Replicating the sensation of bombardment that is a common experience of contemporary urban life, Douglas Kolk’s collages are charged with dynamic and contradictory visual material. Images of female beauty jostle for space with jagged drawn line; sprayed colour bumps up against collaged newspaper. The overall effect is one of clamour and confusion, with certain thematic interests that bind the apparently divergent elements together. Kolk’s work seems preoccupied above all with visual ideas that relate to personal identity, whether they be graffiti tags, repeated rows of human eyes, or the faces of fashion models, and their juxtaposition in fragmentary form on the surfaces of his works is a way of deferring that identity’s resolution. No-one, in Kolk’s work, is fully whole.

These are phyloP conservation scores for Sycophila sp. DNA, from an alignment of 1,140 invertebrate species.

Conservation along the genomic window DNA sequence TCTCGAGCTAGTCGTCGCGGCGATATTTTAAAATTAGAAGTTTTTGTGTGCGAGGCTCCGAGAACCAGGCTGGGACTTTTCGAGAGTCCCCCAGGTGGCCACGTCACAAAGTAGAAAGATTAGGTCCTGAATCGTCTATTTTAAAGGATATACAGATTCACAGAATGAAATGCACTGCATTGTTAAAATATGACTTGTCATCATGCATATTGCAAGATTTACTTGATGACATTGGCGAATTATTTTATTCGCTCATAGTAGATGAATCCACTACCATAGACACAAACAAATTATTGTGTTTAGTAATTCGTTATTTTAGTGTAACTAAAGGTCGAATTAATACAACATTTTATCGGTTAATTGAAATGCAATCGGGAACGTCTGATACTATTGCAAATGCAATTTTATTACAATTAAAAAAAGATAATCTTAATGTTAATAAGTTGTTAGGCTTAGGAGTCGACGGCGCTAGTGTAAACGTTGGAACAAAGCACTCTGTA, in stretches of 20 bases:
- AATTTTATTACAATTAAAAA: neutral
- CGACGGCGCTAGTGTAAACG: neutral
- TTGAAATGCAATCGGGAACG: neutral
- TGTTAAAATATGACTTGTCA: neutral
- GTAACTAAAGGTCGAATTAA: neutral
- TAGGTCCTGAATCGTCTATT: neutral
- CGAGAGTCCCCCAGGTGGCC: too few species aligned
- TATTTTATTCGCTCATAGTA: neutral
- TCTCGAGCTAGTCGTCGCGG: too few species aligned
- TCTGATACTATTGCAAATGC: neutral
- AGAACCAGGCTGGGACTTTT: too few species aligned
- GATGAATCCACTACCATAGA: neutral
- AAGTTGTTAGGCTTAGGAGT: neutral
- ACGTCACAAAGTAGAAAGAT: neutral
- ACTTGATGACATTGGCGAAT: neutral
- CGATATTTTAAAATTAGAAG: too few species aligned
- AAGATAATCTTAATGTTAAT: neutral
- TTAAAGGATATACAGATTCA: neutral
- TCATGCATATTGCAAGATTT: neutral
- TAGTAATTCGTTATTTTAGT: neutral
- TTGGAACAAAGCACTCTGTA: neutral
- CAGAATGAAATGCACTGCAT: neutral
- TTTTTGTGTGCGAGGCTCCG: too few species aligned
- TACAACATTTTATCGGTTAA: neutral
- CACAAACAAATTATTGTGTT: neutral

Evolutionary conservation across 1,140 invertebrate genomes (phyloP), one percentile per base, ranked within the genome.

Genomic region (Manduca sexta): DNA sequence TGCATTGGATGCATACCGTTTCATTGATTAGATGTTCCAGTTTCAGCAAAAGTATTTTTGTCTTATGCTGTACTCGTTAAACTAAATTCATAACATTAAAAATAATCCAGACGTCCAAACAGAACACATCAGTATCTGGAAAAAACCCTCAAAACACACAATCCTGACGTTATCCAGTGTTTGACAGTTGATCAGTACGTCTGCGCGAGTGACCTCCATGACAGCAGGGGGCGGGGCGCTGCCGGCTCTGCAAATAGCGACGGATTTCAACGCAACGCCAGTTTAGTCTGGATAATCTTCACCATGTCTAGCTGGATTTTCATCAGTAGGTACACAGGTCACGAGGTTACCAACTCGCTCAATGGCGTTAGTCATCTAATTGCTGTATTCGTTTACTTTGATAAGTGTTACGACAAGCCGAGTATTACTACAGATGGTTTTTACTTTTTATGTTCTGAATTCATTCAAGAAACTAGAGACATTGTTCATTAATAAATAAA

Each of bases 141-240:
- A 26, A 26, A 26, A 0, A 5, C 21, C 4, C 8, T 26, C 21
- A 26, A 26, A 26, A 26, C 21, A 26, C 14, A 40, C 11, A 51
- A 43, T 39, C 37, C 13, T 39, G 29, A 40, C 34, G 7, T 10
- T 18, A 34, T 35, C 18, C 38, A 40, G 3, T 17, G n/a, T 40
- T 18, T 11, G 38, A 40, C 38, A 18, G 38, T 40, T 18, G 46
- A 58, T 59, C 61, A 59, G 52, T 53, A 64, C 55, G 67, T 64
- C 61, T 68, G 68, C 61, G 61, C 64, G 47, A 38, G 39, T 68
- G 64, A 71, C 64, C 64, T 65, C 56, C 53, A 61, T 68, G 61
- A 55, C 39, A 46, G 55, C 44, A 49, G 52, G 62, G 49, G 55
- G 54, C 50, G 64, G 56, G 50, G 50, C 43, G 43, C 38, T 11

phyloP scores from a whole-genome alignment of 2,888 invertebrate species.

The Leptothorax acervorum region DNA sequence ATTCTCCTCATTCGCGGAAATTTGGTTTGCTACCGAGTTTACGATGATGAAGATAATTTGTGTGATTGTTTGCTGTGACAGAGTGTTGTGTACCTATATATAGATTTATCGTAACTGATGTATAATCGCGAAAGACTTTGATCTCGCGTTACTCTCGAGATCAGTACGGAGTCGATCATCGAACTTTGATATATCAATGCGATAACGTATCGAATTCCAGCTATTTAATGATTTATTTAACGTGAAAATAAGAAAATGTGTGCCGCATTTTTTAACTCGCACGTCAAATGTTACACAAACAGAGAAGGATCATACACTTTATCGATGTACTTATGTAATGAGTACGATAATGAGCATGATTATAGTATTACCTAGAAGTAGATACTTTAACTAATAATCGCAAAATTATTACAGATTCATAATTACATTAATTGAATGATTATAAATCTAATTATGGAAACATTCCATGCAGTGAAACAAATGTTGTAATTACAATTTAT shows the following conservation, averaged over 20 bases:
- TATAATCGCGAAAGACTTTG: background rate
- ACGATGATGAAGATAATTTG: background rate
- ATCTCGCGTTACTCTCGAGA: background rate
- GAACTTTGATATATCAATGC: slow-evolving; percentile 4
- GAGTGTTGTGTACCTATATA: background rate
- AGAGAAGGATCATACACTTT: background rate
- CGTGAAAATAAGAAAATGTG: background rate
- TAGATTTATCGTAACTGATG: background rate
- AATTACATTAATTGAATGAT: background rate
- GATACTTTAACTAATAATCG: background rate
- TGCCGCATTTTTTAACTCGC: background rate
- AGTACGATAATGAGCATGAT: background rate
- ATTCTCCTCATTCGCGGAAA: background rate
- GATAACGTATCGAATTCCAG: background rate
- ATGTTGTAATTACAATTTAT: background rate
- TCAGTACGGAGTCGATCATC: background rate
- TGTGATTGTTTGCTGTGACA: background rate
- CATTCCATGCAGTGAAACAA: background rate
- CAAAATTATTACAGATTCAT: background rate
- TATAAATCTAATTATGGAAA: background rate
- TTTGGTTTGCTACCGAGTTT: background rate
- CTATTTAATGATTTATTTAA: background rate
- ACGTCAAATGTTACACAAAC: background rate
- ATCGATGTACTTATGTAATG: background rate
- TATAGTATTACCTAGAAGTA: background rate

In Dirty Hands, faces snipped from newspapers are half-completed in graphic lines; the human body appears as broken shards, silhouettes or metonymic parts: teeth, eyes, arms. The preponderance of text in his work demands that Kolk’s work be read, rather than absorbed as a work on this large scale usually is; the act of looking is also one of internal comparison, the revelation of visual rhymes. In Country Road, eyes and lips switch places through visual kinship; the road of the title is driven by cars, trod by horses. Kolk’s work embodies a world where fixed meanings lose their moorings; everything is like something else, and nothing is any one thing at any one time.